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LG's BH100 Blu-ray/HD DVD Player Calgary AB

The BH100 is a straightforward movie machine: It plays ordinary DVDs, too, but does not play CD, SACD, or DVD-Audio, and it also lacks extras like USB and memory card slots. Unlike HD DVD players (and some Blu-ray models), there is no Ethernet port for accessing updates or special disc features over the Internet.

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LG's BH100 Blu-ray/HD DVD Player

Provided By:

March 19, 2007 By Marshal M. Rosenthal

Everyone wants high-definition, so it seems everyone would want a high-definition DVD player. But most people are sitting on the fence rather than investing in Blu-ray or HD DVD, the two high-def DVD formats launched last year. Maybe it's less about what the player costs or which movie studio supports which format, and more about nobody wanting to be stuck with Beta when everyone has gone VHS. But now you can dismount the fence with confidence, thanks to LG Electronics. The company's BH100 Super Blu Player plays both Blu-ray and HD DVD.

Although you can actually purchase separate HD DVD and Blu-ray players for less than the BH100's price, the convenience of having one unit—and the impossibility of placing your high-def DVDs in the wrong player—will make the BH100 an attractive option for many despite its lack of interactive functionality with HD DVD discs . (Click image to enlarge)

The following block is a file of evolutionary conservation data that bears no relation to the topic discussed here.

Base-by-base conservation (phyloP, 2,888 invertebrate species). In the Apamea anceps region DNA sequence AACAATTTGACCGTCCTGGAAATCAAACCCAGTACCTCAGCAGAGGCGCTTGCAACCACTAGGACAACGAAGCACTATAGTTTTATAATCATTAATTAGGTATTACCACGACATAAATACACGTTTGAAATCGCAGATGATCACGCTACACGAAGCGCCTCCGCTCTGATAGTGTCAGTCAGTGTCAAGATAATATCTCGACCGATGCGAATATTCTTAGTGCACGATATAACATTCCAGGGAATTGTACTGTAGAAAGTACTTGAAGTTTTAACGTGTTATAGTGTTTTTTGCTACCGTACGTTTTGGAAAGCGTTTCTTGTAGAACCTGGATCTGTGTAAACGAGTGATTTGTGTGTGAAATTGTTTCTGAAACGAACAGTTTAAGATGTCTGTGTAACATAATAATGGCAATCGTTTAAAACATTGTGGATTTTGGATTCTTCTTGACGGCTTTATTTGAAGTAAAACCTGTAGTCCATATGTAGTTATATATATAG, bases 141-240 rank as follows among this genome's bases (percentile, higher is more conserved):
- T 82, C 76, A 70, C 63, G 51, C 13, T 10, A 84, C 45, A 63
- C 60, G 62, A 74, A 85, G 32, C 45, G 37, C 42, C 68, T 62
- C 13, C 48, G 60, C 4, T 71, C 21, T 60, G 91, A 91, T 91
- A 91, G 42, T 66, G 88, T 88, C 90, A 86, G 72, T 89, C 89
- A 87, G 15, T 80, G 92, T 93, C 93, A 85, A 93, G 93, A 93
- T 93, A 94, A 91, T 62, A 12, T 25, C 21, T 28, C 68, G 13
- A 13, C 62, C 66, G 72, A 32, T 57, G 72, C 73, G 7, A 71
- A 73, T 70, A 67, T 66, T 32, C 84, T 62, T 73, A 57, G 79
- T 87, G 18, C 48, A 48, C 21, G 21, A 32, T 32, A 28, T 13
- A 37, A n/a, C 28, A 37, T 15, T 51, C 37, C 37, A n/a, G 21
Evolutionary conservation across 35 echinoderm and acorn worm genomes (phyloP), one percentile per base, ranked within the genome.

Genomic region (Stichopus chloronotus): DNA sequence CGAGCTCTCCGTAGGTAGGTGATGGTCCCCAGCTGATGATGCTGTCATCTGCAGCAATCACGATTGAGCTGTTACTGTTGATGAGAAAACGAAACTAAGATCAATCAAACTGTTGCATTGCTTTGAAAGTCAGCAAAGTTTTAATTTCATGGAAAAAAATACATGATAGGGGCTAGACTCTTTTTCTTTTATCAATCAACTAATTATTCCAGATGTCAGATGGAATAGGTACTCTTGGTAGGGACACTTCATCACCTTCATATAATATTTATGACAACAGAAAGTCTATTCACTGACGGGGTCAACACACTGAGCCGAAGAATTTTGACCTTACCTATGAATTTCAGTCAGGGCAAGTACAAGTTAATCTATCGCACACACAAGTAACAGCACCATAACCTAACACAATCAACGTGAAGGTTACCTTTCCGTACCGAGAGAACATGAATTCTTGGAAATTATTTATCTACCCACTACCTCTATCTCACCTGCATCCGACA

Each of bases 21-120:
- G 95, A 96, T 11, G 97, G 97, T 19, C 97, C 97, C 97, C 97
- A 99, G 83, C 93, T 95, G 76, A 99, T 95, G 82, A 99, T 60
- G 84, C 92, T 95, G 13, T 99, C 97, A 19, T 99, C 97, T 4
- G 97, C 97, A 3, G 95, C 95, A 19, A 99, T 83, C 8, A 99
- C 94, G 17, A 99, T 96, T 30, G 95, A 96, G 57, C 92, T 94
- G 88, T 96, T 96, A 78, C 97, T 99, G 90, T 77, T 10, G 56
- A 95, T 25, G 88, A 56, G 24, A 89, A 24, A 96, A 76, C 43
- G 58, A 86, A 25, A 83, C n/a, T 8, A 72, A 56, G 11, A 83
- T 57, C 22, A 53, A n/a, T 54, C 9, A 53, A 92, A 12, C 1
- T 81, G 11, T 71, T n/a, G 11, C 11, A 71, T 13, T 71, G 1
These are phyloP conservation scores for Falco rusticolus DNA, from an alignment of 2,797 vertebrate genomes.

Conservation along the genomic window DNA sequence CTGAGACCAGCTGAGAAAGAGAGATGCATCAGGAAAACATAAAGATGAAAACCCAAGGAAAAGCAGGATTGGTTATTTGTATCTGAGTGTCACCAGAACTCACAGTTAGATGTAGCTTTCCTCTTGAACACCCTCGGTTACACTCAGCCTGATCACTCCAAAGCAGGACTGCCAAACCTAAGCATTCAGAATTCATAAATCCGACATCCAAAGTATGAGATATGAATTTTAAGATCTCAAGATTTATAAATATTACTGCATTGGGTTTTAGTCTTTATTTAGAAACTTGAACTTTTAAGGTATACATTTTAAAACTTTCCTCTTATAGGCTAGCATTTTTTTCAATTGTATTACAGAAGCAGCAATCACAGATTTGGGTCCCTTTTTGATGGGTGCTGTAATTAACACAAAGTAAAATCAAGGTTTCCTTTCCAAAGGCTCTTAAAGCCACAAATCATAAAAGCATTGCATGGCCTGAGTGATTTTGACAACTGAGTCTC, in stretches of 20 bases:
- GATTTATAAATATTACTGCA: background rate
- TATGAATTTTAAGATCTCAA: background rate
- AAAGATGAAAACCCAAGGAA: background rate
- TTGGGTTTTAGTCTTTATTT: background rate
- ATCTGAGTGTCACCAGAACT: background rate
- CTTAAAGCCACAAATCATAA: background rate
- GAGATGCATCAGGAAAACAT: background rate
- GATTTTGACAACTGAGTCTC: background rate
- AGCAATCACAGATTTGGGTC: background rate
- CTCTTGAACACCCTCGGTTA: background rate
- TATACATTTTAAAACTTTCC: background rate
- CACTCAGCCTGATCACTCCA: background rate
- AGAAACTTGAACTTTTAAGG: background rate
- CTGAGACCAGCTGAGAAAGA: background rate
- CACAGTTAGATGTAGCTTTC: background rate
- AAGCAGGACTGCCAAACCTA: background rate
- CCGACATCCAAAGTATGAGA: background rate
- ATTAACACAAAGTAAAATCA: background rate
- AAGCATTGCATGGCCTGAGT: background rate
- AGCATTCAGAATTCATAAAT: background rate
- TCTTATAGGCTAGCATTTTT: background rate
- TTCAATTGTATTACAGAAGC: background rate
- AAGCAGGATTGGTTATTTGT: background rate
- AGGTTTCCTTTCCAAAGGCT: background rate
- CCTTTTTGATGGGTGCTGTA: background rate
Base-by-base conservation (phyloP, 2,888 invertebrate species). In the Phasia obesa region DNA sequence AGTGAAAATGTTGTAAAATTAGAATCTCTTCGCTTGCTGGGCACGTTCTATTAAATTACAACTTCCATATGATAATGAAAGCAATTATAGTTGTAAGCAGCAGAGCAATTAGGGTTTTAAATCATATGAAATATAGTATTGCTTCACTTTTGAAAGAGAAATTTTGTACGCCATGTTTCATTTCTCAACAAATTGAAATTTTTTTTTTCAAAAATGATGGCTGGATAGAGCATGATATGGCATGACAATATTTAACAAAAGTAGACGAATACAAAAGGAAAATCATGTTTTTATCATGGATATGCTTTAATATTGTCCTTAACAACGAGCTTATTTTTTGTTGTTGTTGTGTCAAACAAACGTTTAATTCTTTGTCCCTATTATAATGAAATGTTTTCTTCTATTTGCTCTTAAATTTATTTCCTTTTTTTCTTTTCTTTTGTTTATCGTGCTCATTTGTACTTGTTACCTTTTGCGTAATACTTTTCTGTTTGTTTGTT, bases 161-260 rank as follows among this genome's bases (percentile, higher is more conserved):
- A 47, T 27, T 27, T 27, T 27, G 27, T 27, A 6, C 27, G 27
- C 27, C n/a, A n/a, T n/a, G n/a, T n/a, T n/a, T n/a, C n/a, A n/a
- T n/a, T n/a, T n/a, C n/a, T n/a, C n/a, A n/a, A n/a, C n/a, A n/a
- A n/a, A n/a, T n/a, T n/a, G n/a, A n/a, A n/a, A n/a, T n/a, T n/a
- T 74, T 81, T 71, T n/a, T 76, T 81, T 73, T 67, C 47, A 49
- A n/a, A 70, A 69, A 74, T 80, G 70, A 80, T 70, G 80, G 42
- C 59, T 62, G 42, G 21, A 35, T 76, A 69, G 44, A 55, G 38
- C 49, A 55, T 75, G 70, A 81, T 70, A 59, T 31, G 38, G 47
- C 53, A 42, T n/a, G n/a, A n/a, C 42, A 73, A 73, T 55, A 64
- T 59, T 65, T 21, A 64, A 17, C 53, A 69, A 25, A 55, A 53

The BH100 is a straightforward movie machine: It plays ordinary DVDs, too, but does not play CD, SACD, or DVD-Audio, and it also lacks extras like USB and memory card slots. Unlike HD DVD players (and some Blu-ray models), there is no Ethernet port for accessing updates or special disc features over the Internet.

Fortunately, the new audio formats which HD DVD takes for granted but some Blu-ray players lack are here too: Dolby Digital Plus, DTS-HD and Dolby TrueHD (two-channel only). Like all of the first-gen HD DVD and Blu-ray players, the BH100 is equipped with version 1.2 of the HDMI digital video/audio output. Version 1.3 (currently available only on Sony's Playstation 3) is necessary to convey these high-resolution audio formats digitally to some future surround-sound receiver or processor equipped to play all these formats. However, you can still enjoy DTS-HD and the new Dolby formats by connecting six cables from the BH100's analog multichannel output to your surround processor's multichannel input.

Video plays at 1080p resolution, but here's the rub: Just about all HDTVs right now accepting an external 1080p input do so at 60 frames per second, or 1080p/60. HD DVD/Blu-ray discs contain 1080p content at 24 frames per second (being film's native speed) or 1080p/24. Right now, most HD players reprocess the signal to 1080p/60 to be compatible with the displays out there. But the LG outputs 1080p/24 as is, causing 1080p/60 displays (such as my Samsung LED HDTV) to refuse the signal. For these displays, the BH100 lowers the resolution to 1080i, which the display can then convert to 1080p. Since there's no mention of this in the manual, I can see it being a source of confusion—it is to me until I get the skinny direct from LG. But few people are likely to notice the difference in picture quality, especially on displays measuring 47 inches or less.

The same week I receive the BH100, I also get a prototype of the new HD DVD version of the Digital Video Essentials test DVD. It's brimming with ways to bring ou...

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